WCN: What are some of the challenges you have faced to becoming a nurse and how did you overcome them?
Matthew Clark: One of the main challenges I had, which we have been talking about at WCN around increasing the diversity of nursing in Washington State, is I found that the nursing programs in Washington State had a limited number of slots. And even with good grades and a stellar background, you could still be put on a waitlist for a nursing program. I found that a challenge when initially looking into programs in Washington and it is one of the reasons why I chose to go to Oklahoma to complete my BSN degree. But, once I was in a program, I found the faculty supportive. I also found a group of students to form study groups with and bounce ideas off of.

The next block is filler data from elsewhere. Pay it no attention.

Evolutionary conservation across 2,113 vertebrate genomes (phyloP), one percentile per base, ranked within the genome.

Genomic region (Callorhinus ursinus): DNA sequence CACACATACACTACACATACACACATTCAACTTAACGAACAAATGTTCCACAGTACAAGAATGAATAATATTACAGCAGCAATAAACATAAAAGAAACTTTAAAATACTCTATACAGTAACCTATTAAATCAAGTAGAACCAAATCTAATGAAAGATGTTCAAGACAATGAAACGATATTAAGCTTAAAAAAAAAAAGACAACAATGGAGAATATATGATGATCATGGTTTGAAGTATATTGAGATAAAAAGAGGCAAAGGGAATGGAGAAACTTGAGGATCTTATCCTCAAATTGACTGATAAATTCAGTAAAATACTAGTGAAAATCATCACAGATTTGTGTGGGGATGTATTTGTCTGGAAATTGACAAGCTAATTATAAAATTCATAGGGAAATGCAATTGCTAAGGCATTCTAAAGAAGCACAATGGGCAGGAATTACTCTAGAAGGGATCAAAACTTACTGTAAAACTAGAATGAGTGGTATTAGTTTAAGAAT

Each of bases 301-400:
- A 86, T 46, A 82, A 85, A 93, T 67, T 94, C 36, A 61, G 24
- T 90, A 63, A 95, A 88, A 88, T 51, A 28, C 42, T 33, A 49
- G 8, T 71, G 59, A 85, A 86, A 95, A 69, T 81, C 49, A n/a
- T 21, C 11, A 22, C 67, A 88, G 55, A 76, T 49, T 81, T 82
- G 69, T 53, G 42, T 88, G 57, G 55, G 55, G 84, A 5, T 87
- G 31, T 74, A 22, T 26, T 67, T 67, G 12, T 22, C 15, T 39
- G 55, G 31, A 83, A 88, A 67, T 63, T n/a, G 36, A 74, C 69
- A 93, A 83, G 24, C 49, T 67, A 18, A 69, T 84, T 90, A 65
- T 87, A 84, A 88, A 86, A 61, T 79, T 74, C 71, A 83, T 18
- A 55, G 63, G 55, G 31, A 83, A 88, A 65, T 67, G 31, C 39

One of the biggest stressors was preparing for the NCLEX exam. But I was also in a supportive environment for that. I was provided a Kaplan study course by a hospital that I had already established a contract with as a new graduate. I felt like I had a lot of support along the way to becoming a nurse, that is, once I found a program that fit my needs.
WCN: So far in your career, what do you enjoy most about being a nurse?
Matthew Clark: I enjoy the variety of clinical settings there are to work in because, with that variety, you come in contact with a multitude of patient populations. And each patient population has its own unique needs and ways you will want to interact with them to help them along in their healing process. I like to be able to see new clinical environments. I feel like, within nursing, there are many opportunities for exploration and advancement throughout your career.
WCN: Why do you think diversity and representation are important in the nursing workforce?